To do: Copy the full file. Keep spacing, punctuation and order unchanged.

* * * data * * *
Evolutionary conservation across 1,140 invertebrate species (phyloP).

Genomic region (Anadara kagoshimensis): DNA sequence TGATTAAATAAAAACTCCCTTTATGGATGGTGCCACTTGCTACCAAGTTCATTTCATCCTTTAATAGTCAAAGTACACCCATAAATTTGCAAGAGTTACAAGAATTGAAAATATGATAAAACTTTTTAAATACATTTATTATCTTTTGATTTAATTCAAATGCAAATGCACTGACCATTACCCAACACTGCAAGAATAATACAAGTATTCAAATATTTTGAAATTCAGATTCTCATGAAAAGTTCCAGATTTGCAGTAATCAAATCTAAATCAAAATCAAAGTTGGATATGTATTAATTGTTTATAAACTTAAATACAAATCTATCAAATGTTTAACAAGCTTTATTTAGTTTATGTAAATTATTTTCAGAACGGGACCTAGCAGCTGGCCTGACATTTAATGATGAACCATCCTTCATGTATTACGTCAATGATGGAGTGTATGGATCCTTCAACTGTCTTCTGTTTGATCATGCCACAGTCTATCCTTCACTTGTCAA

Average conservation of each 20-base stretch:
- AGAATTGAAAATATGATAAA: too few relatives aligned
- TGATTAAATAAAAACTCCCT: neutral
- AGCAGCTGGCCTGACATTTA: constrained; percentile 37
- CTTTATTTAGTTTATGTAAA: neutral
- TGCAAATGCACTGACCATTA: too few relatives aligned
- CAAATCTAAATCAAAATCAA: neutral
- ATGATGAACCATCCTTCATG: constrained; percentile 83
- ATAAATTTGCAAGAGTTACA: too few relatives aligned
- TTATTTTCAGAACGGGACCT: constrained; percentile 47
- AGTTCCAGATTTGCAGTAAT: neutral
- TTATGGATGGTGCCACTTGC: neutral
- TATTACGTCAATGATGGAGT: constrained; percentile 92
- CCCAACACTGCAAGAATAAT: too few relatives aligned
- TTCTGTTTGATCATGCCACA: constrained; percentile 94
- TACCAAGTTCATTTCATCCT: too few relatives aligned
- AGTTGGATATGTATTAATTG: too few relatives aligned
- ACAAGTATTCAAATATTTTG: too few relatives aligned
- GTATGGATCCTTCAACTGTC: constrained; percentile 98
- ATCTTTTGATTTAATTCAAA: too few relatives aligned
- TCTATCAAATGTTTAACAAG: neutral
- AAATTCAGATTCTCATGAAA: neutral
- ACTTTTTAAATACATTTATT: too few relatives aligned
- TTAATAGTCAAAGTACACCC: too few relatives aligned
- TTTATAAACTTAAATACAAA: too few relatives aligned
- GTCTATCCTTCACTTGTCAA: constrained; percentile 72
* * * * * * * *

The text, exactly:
Evolutionary conservation across 1,140 invertebrate species (phyloP).

Genomic region (Anadara kagoshimensis): DNA sequence TGATTAAATAAAAACTCCCTTTATGGATGGTGCCACTTGCTACCAAGTTCATTTCATCCTTTAATAGTCAAAGTACACCCATAAATTTGCAAGAGTTACAAGAATTGAAAATATGATAAAACTTTTTAAATACATTTATTATCTTTTGATTTAATTCAAATGCAAATGCACTGACCATTACCCAACACTGCAAGAATAATACAAGTATTCAAATATTTTGAAATTCAGATTCTCATGAAAAGTTCCAGATTTGCAGTAATCAAATCTAAATCAAAATCAAAGTTGGATATGTATTAATTGTTTATAAACTTAAATACAAATCTATCAAATGTTTAACAAGCTTTATTTAGTTTATGTAAATTATTTTCAGAACGGGACCTAGCAGCTGGCCTGACATTTAATGATGAACCATCCTTCATGTATTACGTCAATGATGGAGTGTATGGATCCTTCAACTGTCTTCTGTTTGATCATGCCACAGTCTATCCTTCACTTGTCAA

Average conservation of each 20-base stretch:
- AGAATTGAAAATATGATAAA: too few relatives aligned
- TGATTAAATAAAAACTCCCT: neutral
- AGCAGCTGGCCTGACATTTA: constrained; percentile 37
- CTTTATTTAGTTTATGTAAA: neutral
- TGCAAATGCACTGACCATTA: too few relatives aligned
- CAAATCTAAATCAAAATCAA: neutral
- ATGATGAACCATCCTTCATG: constrained; percentile 83
- ATAAATTTGCAAGAGTTACA: too few relatives aligned
- TTATTTTCAGAACGGGACCT: constrained; percentile 47
- AGTTCCAGATTTGCAGTAAT: neutral
- TTATGGATGGTGCCACTTGC: neutral
- TATTACGTCAATGATGGAGT: constrained; percentile 92
- CCCAACACTGCAAGAATAAT: too few relatives aligned
- TTCTGTTTGATCATGCCACA: constrained; percentile 94
- TACCAAGTTCATTTCATCCT: too few relatives aligned
- AGTTGGATATGTATTAATTG: too few relatives aligned
- ACAAGTATTCAAATATTTTG: too few relatives aligned
- GTATGGATCCTTCAACTGTC: constrained; percentile 98
- ATCTTTTGATTTAATTCAAA: too few relatives aligned
- TCTATCAAATGTTTAACAAG: neutral
- AAATTCAGATTCTCATGAAA: neutral
- ACTTTTTAAATACATTTATT: too few relatives aligned
- TTAATAGTCAAAGTACACCC: too few relatives aligned
- TTTATAAACTTAAATACAAA: too few relatives aligned
- GTCTATCCTTCACTTGTCAA: constrained; percentile 72